When fate conspires…

It was only the 19th occasion that a Test match has been saved by the tenth wicket pair. It was the 1,946th Test played since the first one back in 1876. England have now done it three times in the last six months and twice in three Tests, the first time it has ever happened twice in a series.

As with every tight finish in any format of the game, the focus of attention is inevitably drawn to the final overs and the last couple of deliveries. If only…if only.

But the match was not ‘lost’ in the final 17 deliveries when Graham Onions survived 11 balls to compile the best nought not out he will ever manage, it was ‘lost’ during the 57-over fifth-wicket stand between Paul Collingwood and Ian Bell during which J-P Duminy was used only as a last-ditch resort, a desperation measure. When he broke the stand the dam wall cracked and very nearly collapsed.

World cricket has never been healthier in terms of the quality of competition amongst the leading teams. India, Australia, Sri Lanka, England and South Africa can now all beat each other, more easily at home than away admittedly, while New Zealand and Pakistan (when they play properly) also have to be taken seriously in any conditions.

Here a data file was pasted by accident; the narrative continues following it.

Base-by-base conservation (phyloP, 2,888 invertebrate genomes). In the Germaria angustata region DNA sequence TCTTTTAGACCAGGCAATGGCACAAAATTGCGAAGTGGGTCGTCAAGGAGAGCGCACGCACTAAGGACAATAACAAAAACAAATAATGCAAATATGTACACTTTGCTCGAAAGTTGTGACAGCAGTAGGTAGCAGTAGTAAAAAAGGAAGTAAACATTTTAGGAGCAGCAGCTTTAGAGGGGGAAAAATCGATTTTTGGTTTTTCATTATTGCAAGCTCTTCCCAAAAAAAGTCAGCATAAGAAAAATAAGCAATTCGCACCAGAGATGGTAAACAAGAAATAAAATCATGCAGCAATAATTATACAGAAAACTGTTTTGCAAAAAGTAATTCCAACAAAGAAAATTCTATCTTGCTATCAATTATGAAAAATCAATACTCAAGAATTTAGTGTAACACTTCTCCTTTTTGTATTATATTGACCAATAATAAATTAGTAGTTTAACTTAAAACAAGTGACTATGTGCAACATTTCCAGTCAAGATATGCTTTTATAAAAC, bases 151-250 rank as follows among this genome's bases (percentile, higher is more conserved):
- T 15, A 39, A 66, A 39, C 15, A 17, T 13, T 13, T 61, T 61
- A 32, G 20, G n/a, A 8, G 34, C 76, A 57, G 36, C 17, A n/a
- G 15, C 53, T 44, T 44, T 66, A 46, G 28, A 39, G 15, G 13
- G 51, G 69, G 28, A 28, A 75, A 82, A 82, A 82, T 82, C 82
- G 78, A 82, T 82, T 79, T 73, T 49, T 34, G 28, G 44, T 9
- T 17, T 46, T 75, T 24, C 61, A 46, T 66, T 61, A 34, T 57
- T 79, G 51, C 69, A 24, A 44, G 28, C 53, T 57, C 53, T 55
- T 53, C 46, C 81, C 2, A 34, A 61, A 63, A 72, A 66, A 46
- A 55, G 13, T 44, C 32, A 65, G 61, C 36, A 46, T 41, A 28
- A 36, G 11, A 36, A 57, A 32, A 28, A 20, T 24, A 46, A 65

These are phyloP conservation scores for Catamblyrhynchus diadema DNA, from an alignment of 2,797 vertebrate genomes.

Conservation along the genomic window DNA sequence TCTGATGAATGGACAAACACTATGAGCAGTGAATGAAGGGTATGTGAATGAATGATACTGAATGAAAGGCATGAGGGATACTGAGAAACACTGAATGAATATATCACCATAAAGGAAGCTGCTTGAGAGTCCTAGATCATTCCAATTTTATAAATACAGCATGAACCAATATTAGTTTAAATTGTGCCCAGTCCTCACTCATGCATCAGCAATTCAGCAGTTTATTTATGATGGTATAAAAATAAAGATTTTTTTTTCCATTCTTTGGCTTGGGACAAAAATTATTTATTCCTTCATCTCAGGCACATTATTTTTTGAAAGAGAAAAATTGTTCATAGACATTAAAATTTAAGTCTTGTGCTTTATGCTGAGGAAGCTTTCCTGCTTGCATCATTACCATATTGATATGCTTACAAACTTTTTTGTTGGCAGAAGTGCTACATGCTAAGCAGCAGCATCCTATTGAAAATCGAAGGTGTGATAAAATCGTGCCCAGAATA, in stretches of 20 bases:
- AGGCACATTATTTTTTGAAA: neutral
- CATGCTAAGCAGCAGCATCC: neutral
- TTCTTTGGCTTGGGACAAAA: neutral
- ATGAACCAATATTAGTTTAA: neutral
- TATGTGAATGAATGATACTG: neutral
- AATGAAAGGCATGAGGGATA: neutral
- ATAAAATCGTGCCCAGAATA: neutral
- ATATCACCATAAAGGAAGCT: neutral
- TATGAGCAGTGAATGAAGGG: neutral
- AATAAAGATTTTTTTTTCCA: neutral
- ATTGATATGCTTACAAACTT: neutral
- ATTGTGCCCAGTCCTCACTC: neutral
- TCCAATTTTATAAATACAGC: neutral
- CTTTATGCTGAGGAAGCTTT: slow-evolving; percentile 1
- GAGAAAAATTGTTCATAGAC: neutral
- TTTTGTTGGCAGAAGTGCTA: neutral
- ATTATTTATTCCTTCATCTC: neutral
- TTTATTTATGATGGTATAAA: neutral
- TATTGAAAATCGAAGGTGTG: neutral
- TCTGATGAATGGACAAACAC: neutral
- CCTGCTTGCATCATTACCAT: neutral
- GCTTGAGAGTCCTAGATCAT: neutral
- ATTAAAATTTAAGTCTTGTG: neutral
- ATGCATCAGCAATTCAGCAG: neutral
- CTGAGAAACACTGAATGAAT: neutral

For the first time ever there is no runaway number one team and, also for the first time, the top seven teams can all look forward a competitive series when they line up against each other. The West Indies aren’t far behind, too, but – on current form – you’d still back the others to win, home or away.

What a perfect time to formulate an official Test Championship which everybody can understand and become enthusiastic about. The BCCI in India have, for the first time since they unofficially assumed control of the world game five years ago, taken their collective eye off the cash register by asking South Africa to play two Tests next months instead of five meaningless, cash-spinning one-dayers. That, surely, means that even they still regard Test cricket as the most important form of the game, if not the most lucrative.

Many of the 15,000 fifth day spectators had trouble breathing at Newlands, such was the drama and tension on Thursday afternoon. By the time Onions survived the final delivery from Morne Morkel, the supporters of both teams were too emotionally spent to cheer. The Barmy Army even stopped drinking for an hour – seriously.

Test cricket is a unique product in the world of sport. An official and understandable championship played to a formula which people can understand and can become attached to, over a set time period, will ensure not only its survival but growth.

Dream on.

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